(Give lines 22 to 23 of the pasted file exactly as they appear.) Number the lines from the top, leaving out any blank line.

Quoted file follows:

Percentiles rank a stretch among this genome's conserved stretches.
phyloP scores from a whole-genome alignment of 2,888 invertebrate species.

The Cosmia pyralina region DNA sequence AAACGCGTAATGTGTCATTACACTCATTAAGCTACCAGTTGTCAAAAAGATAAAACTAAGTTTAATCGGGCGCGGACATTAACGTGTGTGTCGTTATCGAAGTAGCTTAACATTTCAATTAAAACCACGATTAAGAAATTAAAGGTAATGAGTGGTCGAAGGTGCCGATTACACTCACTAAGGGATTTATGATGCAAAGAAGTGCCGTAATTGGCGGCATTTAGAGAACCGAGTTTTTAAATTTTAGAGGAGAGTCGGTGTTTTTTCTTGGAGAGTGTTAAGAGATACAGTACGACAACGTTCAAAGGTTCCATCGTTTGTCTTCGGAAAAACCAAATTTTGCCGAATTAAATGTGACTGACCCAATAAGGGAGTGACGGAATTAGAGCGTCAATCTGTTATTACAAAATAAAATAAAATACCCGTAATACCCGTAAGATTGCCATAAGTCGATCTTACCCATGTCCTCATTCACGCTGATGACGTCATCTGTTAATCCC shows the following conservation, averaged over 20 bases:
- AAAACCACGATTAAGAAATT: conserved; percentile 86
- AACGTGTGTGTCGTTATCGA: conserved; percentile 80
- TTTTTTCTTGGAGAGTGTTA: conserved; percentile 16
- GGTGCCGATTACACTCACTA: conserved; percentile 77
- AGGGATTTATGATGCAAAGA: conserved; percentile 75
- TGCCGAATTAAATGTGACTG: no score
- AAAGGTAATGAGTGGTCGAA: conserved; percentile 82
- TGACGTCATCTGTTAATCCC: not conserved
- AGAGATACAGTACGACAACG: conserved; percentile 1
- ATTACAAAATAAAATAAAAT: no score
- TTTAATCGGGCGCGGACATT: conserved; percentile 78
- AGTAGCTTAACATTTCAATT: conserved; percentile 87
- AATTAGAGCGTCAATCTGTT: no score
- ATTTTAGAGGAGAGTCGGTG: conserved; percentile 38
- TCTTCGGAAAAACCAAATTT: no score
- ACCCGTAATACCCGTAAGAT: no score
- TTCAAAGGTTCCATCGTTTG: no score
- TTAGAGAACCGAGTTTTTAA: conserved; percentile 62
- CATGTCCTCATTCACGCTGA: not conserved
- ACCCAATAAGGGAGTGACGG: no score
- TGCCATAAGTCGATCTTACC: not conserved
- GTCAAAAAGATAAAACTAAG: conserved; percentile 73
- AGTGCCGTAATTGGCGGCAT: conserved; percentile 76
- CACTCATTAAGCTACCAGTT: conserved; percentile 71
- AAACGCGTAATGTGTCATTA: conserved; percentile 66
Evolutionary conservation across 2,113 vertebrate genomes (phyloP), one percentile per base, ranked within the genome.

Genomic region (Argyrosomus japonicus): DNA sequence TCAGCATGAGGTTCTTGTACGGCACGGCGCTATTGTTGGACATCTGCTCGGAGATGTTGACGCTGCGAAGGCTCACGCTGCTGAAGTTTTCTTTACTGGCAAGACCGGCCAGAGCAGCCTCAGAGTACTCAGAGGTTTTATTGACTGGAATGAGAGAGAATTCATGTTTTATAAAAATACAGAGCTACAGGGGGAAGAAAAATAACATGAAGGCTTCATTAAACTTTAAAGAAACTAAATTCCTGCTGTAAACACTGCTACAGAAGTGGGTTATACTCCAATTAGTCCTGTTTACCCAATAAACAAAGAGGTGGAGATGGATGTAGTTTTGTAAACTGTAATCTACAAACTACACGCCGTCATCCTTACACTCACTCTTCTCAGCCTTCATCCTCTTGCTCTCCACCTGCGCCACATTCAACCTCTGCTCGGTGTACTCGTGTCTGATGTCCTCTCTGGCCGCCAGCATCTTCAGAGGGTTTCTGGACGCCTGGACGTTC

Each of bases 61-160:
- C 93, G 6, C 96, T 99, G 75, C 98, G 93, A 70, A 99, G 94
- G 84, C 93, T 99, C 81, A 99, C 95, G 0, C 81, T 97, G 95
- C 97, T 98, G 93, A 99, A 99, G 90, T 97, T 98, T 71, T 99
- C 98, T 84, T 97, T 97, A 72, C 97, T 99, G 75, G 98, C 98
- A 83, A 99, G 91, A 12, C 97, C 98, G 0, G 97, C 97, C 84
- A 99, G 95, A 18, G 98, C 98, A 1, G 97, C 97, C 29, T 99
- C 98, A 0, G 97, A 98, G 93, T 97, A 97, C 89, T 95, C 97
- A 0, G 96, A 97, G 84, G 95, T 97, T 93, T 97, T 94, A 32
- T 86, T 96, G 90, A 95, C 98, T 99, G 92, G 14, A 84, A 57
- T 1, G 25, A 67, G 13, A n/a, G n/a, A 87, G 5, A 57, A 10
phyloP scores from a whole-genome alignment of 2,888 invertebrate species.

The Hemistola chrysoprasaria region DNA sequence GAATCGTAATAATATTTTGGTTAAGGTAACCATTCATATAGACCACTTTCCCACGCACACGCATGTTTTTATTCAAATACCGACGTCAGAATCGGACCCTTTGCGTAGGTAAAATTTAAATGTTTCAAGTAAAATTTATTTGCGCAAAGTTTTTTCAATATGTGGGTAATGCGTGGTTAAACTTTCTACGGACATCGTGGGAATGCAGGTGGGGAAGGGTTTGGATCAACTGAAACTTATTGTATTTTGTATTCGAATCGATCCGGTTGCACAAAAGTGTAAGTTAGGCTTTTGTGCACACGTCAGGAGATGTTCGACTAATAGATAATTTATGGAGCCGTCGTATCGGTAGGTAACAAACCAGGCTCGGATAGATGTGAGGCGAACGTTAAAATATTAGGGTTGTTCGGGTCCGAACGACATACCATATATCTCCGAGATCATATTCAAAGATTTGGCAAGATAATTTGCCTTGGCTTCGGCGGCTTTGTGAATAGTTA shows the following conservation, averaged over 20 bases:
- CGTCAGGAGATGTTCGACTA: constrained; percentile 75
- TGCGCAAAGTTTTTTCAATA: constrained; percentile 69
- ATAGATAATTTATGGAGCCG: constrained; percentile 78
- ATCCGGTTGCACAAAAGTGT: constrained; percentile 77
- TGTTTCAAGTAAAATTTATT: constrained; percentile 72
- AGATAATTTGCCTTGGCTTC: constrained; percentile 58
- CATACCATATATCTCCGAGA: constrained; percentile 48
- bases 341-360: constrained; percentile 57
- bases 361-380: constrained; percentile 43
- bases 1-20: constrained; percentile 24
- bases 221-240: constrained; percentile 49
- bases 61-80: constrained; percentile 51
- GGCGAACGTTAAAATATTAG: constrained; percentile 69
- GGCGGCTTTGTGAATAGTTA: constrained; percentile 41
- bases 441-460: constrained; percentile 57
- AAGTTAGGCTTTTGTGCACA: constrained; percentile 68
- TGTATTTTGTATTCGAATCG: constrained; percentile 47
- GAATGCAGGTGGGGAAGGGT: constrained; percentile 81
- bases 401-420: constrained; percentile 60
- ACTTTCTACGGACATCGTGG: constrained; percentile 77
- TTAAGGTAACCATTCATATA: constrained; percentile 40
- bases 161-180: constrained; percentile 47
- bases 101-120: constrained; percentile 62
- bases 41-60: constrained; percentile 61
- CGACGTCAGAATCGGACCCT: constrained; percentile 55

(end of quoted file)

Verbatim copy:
- CATGTCCTCATTCACGCTGA: not conserved
- ACCCAATAAGGGAGTGACGG: no score